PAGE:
My friend handed me a book of nonfiction her uncle had written and asked me for my opinion. I scanned through the first few pages and handed it back. “He doesn’t say what the book is about. I have no way to evaluate the book without knowing what his point is.”
The author of this book made a mistake that many young writers make, namely, not stating explicitly what their thesis is. Without knowing the thesis, readers can’t judge whether a book does what it says it will do because it never says what it will do. It’s like giving a person a car but not giving any directions. Where should the car go? Should the car pick up passengers? What is the purpose of the trip?
If you are writing a nonfiction book, essay, chapter or news story, you should alert the reader to your purpose. You can do that several ways.
One way is to write a headline or title which encompasses the main idea. “Twenty dead in tornado” and “Biden wins Pennsylvania’s electoral college votes” clearly state the main details of the article to follow.
Another way is to state in the first paragraph (or rarely, in the last, if you are leading up to your main point) the thesis of your writing. A classic example is the following: “Oppressed people deal with their oppression in three characteristic ways.” –The first sentence from “The Ways of Meeting Oppression” by Martin Luther King, Jr. The rest of his essay identifies those three ways and explains why one is best.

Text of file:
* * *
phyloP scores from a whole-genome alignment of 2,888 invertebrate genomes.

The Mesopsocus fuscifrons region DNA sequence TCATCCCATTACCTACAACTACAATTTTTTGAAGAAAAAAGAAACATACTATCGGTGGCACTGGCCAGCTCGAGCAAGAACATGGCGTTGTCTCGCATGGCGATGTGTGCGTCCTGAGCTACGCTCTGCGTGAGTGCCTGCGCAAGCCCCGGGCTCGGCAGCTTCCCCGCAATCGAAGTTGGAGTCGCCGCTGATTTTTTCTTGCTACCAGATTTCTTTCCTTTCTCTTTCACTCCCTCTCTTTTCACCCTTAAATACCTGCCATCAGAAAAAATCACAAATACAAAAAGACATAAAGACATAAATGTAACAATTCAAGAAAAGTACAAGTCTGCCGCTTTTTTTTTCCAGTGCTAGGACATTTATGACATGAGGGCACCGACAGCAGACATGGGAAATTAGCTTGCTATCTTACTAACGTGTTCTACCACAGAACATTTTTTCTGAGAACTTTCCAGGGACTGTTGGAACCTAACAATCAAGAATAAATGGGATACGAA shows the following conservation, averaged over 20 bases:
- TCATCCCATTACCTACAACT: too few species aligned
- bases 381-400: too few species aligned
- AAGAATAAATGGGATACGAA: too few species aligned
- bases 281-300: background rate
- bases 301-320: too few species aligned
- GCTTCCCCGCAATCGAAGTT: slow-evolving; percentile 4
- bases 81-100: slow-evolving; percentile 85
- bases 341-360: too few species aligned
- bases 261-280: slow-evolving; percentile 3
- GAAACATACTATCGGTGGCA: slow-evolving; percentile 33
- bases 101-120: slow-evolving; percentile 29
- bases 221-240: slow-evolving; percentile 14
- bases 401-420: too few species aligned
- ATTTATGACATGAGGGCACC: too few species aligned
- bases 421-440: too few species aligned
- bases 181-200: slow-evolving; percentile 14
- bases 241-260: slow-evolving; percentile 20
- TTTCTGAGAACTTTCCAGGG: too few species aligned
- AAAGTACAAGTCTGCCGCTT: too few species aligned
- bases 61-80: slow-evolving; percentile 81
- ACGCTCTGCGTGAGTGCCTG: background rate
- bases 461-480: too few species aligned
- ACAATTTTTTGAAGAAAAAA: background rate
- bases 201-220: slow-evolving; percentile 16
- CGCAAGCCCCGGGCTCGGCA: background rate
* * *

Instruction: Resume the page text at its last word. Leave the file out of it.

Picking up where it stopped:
If you are writing a book, use your introduction to explain to your readers what the purpose of your book is and what they should learn. “You’re reading this book because you want your business to grow. I’m going to show you a proven system for making all this happen. –The Snowball System by Mo Bunnell
If your readers need to infer the main idea, they might stop reading. Too much work. So make sure you state early on what your point is.